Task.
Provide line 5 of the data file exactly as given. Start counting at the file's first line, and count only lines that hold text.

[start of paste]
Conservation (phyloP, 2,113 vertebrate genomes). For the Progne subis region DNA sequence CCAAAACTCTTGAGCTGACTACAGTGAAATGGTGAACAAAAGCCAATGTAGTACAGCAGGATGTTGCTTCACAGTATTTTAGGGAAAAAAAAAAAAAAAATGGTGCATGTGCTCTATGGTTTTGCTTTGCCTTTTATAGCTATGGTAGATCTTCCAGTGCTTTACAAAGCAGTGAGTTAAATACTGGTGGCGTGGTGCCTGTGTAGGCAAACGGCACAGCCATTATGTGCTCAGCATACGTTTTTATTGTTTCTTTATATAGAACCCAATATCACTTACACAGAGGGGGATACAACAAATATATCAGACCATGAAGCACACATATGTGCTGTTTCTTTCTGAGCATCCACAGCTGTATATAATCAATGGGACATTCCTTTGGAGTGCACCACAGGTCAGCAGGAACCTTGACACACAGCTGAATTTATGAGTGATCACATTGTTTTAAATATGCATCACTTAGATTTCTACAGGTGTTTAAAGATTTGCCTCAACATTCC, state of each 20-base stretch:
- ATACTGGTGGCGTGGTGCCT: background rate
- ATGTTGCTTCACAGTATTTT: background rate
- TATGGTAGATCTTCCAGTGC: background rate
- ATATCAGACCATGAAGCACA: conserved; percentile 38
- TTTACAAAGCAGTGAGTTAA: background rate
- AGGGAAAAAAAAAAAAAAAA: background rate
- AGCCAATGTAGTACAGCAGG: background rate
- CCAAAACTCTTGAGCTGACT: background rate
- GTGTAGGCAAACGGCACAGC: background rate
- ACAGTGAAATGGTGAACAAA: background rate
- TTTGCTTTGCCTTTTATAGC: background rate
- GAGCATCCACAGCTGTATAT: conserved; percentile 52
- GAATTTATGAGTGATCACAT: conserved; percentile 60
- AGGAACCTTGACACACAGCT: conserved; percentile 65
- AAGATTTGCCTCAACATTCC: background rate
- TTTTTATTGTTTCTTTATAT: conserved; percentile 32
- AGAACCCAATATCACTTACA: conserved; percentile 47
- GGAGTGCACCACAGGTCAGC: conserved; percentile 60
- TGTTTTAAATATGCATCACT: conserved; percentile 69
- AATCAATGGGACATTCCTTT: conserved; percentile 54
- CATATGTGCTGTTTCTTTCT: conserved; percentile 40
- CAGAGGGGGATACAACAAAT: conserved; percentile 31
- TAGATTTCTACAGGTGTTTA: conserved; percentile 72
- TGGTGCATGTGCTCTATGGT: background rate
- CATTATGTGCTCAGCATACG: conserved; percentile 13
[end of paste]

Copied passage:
- ATATCAGACCATGAAGCACA: conserved; percentile 38